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Independent component analysis for structural magnetic resonance imaging


Please use this identifier to cite or link to this item: http://hdl.handle.net/1928/11150

Independent component analysis for structural magnetic resonance imaging

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Title: Independent component analysis for structural magnetic resonance imaging
Author: Xu, Lai
Advisor(s): Calhoun, Vince
Committee Member(s): Abdallah, Chaouki
Caudell, Thomas
Pattichis, Marios
Clark, Vincent
Department: University of New Mexico. Dept. of Electrical and Computer Engineering
Subject: Structural MRI
Independent Component Analysis
Gray Matter and White Matter
Structural Network
Default Mode Network
Source Based Morphometry
LC Subject(s): Brain--Magnetic resonance imaging--Data processing.
Brain--Localization of functions--Multilevel models (Statistics)
Schizophrenia--Imaging--Data processing.
Degree Level: Doctoral
Abstract: Magnetic resonance imaging (MRI) is a noninvasive technique offering high resolution brain image, which is useful for brain morphometry investigation. The common approach to investigate sMRI data is to separate the image into regions of interest (ROI) and compute differences between groups in anatomically defined regions. More recently, investigators have begun using voxel-based morphometry (VBM) to automatically identify group differences in voxels throughout the whole brain images via a statistical map. As an univariate method, VBM does not utilize any information about the relationships among voxels. In contrast, a multivariate, data-driven approach can provide a way to pool information across different voxels as well as identify unpredicted patterns. In this dissertation, we present a framework, called source based morphometry (SBM), for understanding and studying the application of independent component analysis (ICA) to sMRI data. We first introduce SBM to extract structural brain networks from sMRI images in gray or white matter separately. This multivariate method considers cross-voxel information and estimates “sources” which comprises several regions together exhibiting group differences. Both simulation and application to real sMRI data collected from schizophrenia patients and healthy controls are used to evaluate the method and demonstrate its promise. Next, an extension of SBM, joint SBM (jSBM), is presented, which aims at detecting linked gray and white matter networks presenting intersubject covariance. We also introduce new sMRI features, structural phase and magnitude images, which can be utilized in the SBM framework and emphasize the interrelationship between gray and white matter. Finally, we present constrained SBM, which incorporates prior information to improve structural network detection. We show an application in which the structural network associated with the functional default mode network is identified using constrained SBM. In summary, we provide several significant advances for the application of ICA to sMRI that are very promising and may help to increase our understanding of brain structure in health and disease.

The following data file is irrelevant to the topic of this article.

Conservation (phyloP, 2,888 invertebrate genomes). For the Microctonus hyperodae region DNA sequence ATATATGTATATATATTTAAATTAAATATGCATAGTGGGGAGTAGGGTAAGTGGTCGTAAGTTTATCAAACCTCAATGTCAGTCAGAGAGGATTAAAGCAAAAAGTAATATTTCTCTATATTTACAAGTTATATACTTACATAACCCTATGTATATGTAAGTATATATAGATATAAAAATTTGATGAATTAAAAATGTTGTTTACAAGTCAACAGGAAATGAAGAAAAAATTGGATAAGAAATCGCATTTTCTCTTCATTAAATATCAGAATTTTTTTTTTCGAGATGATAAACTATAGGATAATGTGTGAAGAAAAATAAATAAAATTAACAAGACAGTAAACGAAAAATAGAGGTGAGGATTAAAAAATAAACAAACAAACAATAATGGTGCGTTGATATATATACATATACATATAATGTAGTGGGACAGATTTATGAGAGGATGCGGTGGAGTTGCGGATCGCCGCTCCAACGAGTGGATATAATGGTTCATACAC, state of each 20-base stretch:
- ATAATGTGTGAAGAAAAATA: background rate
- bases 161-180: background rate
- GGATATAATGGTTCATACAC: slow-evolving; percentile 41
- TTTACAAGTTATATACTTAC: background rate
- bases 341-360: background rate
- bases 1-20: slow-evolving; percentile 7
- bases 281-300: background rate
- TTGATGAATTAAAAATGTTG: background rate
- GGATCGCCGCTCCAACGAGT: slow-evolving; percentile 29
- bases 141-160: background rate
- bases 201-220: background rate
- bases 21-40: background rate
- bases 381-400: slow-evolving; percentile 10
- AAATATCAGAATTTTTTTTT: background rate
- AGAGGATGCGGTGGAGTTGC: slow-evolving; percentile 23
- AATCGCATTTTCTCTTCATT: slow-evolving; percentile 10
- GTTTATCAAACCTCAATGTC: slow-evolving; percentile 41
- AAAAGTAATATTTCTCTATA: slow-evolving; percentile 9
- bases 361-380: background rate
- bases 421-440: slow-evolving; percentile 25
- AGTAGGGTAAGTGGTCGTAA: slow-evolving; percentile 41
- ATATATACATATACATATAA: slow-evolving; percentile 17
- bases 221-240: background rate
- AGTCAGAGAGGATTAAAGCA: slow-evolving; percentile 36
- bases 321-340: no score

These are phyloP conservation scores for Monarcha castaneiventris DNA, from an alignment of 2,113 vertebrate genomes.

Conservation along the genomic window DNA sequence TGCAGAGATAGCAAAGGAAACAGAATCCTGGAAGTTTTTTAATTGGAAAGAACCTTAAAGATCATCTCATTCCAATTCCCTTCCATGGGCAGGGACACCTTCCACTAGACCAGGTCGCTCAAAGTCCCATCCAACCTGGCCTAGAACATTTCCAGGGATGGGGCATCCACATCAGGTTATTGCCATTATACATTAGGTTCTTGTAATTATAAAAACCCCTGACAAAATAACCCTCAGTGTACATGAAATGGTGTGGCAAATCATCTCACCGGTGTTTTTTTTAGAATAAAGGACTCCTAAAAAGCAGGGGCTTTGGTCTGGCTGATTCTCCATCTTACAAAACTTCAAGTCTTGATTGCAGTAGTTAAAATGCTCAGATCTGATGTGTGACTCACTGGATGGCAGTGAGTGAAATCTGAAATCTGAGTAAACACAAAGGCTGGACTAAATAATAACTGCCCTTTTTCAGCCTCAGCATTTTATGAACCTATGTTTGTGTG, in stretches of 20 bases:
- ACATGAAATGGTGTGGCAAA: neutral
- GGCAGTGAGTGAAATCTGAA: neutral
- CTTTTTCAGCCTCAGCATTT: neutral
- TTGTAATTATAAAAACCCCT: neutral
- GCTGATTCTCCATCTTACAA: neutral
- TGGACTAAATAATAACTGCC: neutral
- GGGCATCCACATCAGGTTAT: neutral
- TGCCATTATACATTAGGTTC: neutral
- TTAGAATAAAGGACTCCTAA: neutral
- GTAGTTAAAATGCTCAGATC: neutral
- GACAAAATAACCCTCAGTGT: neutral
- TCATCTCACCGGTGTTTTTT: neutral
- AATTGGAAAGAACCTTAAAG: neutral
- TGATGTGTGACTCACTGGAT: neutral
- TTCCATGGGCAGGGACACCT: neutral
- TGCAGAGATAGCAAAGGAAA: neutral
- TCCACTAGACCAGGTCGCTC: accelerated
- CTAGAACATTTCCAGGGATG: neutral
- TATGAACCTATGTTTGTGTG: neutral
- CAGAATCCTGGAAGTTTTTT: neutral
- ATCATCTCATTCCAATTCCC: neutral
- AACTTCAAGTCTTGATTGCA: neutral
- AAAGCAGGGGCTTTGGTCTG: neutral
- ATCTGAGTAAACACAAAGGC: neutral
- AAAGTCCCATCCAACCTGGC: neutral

Graduation Date: July 2010
URI: http://hdl.handle.net/1928/11150

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